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January 22, 2019
Criminal proceedings part one: The Court system

Criminal proceedings part one: The Court system

Criminal law proceedings can be complex and it is sometimes difficult to know at which stage you might need the services of a legal professional. We have put together a two part series explaining some key aspects of criminal proceedings and how a barrister can help and support you.

What is the Magistrates’ Court?

The Magistrates’ Court is the lowest tier of criminal court in the UK. The ‘judges’ are typically a panel of three Magistrates (also called ‘Justices of the Peace’) who deliberately have no legal qualifications. They are assisted by their court legal advisor. The maximum sentence that can be passed for one offence in the Magistrates’ Court is 6 months, though some offences carry a lesser maximum. In the Magistrates’ Court, it is the Magistrates that hear the evidence and reach a decision in your case.

What is the Crown Court?

The Crown Court is the next highest tier criminal court, typically dealing with much more serious offences attracting prison sentences ranging from 6 months to life imprisonment. Hearings are generally conducted by a single Crown Court Judge who has exceptional legal experience. In the Crown Court, the function of the judge is, amongst other things, to ensure the trial is fair and to rule on matters of law involved. Matters of fact, however, such as deciding whether someone is guilty or not guilty at the end of a trial, are determined by a jury panel of 12 randomly selected members of the public.

Which Court Do I Go To?

Generally speaking, the type of Court is dependent on a number of factors, the most prominent being the type of offence with which you are charged. The first oral hearing (in a court room before a ‘judge’) will always be in the Magistrates’ Court. It is at this stage that a decision is taken as to which court will deal with the rest of the proceedings. If the relevant offence is one which is likely to attract a sentence of more than 6 months, it will be transferred up to the Crown Court for trial (plea of Not Guilty) or sentence (either where there has been a plea of Guilty, or a trial has taken place in the Magistrates’ Court, you have been found guilty and the Magistrates are satisfied that the type of sentence that should be passed is more than 6 months’).

Types of offence

There are three types of offence category: summary only, indictable only, or either-way:

  • Summary Only – These are the least serious matters that can only appear in the Magistrates’ Court*. Matters charged summarily include offences such as minor driving offences and common assault.
  • Indictable Only – These are more serious matters which carry a much higher penalty. As such, they may only be dealt with in the Crown Courts. Offences such as murder or manslaughter are indictable only and carry a maximum life sentence.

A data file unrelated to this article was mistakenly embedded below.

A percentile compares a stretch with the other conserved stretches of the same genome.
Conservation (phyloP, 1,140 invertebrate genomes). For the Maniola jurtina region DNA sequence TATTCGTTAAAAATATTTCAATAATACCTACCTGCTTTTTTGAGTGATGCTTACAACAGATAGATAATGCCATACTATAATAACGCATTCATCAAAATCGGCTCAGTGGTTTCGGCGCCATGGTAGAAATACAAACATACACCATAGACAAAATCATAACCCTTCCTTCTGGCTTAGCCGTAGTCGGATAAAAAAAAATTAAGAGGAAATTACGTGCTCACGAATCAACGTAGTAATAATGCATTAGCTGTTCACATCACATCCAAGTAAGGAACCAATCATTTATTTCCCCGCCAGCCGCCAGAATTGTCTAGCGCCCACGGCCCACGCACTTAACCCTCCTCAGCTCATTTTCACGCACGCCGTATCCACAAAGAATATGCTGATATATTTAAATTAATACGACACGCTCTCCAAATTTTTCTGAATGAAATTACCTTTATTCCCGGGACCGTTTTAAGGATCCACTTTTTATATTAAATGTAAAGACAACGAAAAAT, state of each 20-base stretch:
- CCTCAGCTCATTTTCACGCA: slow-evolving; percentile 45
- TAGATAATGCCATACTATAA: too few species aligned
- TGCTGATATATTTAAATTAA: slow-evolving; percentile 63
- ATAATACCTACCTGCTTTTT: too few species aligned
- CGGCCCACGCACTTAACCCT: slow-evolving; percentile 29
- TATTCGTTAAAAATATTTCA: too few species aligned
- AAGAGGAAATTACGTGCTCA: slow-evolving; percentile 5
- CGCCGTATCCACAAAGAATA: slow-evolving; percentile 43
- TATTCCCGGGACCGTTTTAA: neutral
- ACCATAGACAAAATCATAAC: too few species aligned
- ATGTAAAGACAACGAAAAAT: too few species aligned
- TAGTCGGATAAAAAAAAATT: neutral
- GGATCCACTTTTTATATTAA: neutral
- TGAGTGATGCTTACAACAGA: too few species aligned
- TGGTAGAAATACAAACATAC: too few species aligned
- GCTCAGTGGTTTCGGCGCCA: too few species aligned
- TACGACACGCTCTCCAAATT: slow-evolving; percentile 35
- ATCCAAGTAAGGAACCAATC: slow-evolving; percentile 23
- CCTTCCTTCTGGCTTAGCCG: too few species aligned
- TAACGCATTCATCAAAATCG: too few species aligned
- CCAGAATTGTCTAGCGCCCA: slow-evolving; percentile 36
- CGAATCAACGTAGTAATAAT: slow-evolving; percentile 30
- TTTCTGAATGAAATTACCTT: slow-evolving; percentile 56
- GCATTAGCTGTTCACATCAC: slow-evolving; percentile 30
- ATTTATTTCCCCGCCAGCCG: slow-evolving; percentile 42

• Either-Way – These are offences which, within themselves, range in severity, and therefore also vary in the sentence that may be imposed. The severity of the offence is determined on the unique facts of each case, and so it is possible that lower end offences will remain in the Magistrates’ Court where the correct sentence would be one of 6 months or less, whereas a more serious version of that offence, attracting a sentence of more than 6 months, will go up to the Crown Courts where the sentencing powers are wider. Theft is an example of an either-way offence, which can attract a maximum 6 months in the Magistrates’ Court, or a maximum 7 years in the Crown Court. Alternately, even where the Magistrates are satisfied they can retain jurisdiction of an either-way case, it is possible for the defendant to elect a jury trial in the Crown Courts. See Part Two: Will my case go to the Magistrates’ Court or Crown Court?

*There are limited circumstances where a summary only matter may be dealt with in the Crown Courts if it can be attached to an indictable or either way offence that is being sent to the Crown (Section 40, Criminal Justice Act 1998).

I have been charged with an offence. What should I do?

It is essential in most cases to obtain legal advice when you are first charged. If you have been charged with an offence and seek specialist advice and representation, our dedicated team of skilled criminal practitioners will be able to assist.

One of our barristers can provide you with exceptional advice on your specific case, what will happen, how to proceed, and what the likely outcome would be. Having professional legal representation at each stage of the process will ensure your best case is put forward and will provide you with the highest chance of securing the best outcome.

To get the best help and advice, contact our clerks via our online contact form or call us on 01273 810011.

Kayleigh McChambell  | Crime